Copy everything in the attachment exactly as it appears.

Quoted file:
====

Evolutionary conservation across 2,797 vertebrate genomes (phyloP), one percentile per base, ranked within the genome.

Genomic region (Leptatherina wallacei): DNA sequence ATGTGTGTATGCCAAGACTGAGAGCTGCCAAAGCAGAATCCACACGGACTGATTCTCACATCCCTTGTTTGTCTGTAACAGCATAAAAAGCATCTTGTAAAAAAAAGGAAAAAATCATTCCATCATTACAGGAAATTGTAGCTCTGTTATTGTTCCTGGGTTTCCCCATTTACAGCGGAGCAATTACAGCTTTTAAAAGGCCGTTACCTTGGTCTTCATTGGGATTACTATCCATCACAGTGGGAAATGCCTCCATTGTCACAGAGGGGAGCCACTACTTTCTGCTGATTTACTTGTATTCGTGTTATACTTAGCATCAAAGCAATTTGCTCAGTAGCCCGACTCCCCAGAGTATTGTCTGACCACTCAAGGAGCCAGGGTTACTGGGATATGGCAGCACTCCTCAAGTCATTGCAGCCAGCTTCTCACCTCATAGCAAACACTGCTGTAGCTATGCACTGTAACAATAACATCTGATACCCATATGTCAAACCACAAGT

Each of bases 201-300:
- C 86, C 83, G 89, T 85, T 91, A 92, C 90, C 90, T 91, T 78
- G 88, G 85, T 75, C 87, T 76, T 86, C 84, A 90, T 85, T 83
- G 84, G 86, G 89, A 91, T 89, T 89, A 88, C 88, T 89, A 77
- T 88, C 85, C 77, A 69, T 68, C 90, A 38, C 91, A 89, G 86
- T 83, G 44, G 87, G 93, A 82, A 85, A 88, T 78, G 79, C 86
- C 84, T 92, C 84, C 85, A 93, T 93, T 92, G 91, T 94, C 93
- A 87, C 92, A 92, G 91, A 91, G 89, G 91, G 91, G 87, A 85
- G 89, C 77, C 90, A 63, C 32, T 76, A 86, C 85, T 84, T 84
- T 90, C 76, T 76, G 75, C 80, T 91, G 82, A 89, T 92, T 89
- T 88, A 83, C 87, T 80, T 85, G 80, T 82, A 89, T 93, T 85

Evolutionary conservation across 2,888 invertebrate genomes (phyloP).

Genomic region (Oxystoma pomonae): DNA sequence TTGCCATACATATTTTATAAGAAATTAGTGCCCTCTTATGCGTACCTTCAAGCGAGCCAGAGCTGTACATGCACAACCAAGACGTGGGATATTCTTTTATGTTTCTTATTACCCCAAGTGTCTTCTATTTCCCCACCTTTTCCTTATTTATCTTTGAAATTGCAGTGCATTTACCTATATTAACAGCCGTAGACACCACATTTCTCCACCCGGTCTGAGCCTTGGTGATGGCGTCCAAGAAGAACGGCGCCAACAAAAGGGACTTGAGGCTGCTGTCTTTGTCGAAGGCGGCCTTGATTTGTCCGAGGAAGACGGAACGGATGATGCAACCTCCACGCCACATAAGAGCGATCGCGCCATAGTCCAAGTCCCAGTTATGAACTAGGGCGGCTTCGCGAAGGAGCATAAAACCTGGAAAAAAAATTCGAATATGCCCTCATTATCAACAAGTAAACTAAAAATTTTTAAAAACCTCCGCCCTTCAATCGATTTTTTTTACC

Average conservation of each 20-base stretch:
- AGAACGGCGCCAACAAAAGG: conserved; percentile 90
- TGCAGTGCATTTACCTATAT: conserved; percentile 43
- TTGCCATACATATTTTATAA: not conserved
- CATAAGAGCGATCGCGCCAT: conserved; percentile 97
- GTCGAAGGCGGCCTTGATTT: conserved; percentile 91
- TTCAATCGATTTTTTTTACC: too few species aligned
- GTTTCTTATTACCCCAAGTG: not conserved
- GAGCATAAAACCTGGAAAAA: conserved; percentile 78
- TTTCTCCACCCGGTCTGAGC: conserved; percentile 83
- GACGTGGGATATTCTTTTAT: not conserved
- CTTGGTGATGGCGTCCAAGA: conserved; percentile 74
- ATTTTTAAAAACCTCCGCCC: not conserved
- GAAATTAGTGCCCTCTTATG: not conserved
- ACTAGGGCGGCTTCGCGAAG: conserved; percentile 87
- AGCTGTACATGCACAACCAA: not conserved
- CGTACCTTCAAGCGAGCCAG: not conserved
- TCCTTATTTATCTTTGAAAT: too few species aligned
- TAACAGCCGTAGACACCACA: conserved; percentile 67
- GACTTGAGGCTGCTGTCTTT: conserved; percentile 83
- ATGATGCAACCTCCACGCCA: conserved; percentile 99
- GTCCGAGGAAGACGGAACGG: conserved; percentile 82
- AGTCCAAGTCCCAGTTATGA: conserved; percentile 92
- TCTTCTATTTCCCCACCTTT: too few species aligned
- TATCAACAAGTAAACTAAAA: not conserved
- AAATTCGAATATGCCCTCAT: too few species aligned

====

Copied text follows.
Evolutionary conservation across 2,797 vertebrate genomes (phyloP), one percentile per base, ranked within the genome.

Genomic region (Leptatherina wallacei): DNA sequence ATGTGTGTATGCCAAGACTGAGAGCTGCCAAAGCAGAATCCACACGGACTGATTCTCACATCCCTTGTTTGTCTGTAACAGCATAAAAAGCATCTTGTAAAAAAAAGGAAAAAATCATTCCATCATTACAGGAAATTGTAGCTCTGTTATTGTTCCTGGGTTTCCCCATTTACAGCGGAGCAATTACAGCTTTTAAAAGGCCGTTACCTTGGTCTTCATTGGGATTACTATCCATCACAGTGGGAAATGCCTCCATTGTCACAGAGGGGAGCCACTACTTTCTGCTGATTTACTTGTATTCGTGTTATACTTAGCATCAAAGCAATTTGCTCAGTAGCCCGACTCCCCAGAGTATTGTCTGACCACTCAAGGAGCCAGGGTTACTGGGATATGGCAGCACTCCTCAAGTCATTGCAGCCAGCTTCTCACCTCATAGCAAACACTGCTGTAGCTATGCACTGTAACAATAACATCTGATACCCATATGTCAAACCACAAGT

Each of bases 201-300:
- C 86, C 83, G 89, T 85, T 91, A 92, C 90, C 90, T 91, T 78
- G 88, G 85, T 75, C 87, T 76, T 86, C 84, A 90, T 85, T 83
- G 84, G 86, G 89, A 91, T 89, T 89, A 88, C 88, T 89, A 77
- T 88, C 85, C 77, A 69, T 68, C 90, A 38, C 91, A 89, G 86
- T 83, G 44, G 87, G 93, A 82, A 85, A 88, T 78, G 79, C 86
- C 84, T 92, C 84, C 85, A 93, T 93, T 92, G 91, T 94, C 93
- A 87, C 92, A 92, G 91, A 91, G 89, G 91, G 91, G 87, A 85
- G 89, C 77, C 90, A 63, C 32, T 76, A 86, C 85, T 84, T 84
- T 90, C 76, T 76, G 75, C 80, T 91, G 82, A 89, T 92, T 89
- T 88, A 83, C 87, T 80, T 85, G 80, T 82, A 89, T 93, T 85

Evolutionary conservation across 2,888 invertebrate genomes (phyloP).

Genomic region (Oxystoma pomonae): DNA sequence TTGCCATACATATTTTATAAGAAATTAGTGCCCTCTTATGCGTACCTTCAAGCGAGCCAGAGCTGTACATGCACAACCAAGACGTGGGATATTCTTTTATGTTTCTTATTACCCCAAGTGTCTTCTATTTCCCCACCTTTTCCTTATTTATCTTTGAAATTGCAGTGCATTTACCTATATTAACAGCCGTAGACACCACATTTCTCCACCCGGTCTGAGCCTTGGTGATGGCGTCCAAGAAGAACGGCGCCAACAAAAGGGACTTGAGGCTGCTGTCTTTGTCGAAGGCGGCCTTGATTTGTCCGAGGAAGACGGAACGGATGATGCAACCTCCACGCCACATAAGAGCGATCGCGCCATAGTCCAAGTCCCAGTTATGAACTAGGGCGGCTTCGCGAAGGAGCATAAAACCTGGAAAAAAAATTCGAATATGCCCTCATTATCAACAAGTAAACTAAAAATTTTTAAAAACCTCCGCCCTTCAATCGATTTTTTTTACC

Average conservation of each 20-base stretch:
- AGAACGGCGCCAACAAAAGG: conserved; percentile 90
- TGCAGTGCATTTACCTATAT: conserved; percentile 43
- TTGCCATACATATTTTATAA: not conserved
- CATAAGAGCGATCGCGCCAT: conserved; percentile 97
- GTCGAAGGCGGCCTTGATTT: conserved; percentile 91
- TTCAATCGATTTTTTTTACC: too few species aligned
- GTTTCTTATTACCCCAAGTG: not conserved
- GAGCATAAAACCTGGAAAAA: conserved; percentile 78
- TTTCTCCACCCGGTCTGAGC: conserved; percentile 83
- GACGTGGGATATTCTTTTAT: not conserved
- CTTGGTGATGGCGTCCAAGA: conserved; percentile 74
- ATTTTTAAAAACCTCCGCCC: not conserved
- GAAATTAGTGCCCTCTTATG: not conserved
- ACTAGGGCGGCTTCGCGAAG: conserved; percentile 87
- AGCTGTACATGCACAACCAA: not conserved
- CGTACCTTCAAGCGAGCCAG: not conserved
- TCCTTATTTATCTTTGAAAT: too few species aligned
- TAACAGCCGTAGACACCACA: conserved; percentile 67
- GACTTGAGGCTGCTGTCTTT: conserved; percentile 83
- ATGATGCAACCTCCACGCCA: conserved; percentile 99
- GTCCGAGGAAGACGGAACGG: conserved; percentile 82
- AGTCCAAGTCCCAGTTATGA: conserved; percentile 92
- TCTTCTATTTCCCCACCTTT: too few species aligned
- TATCAACAAGTAAACTAAAA: not conserved
- AAATTCGAATATGCCCTCAT: too few species aligned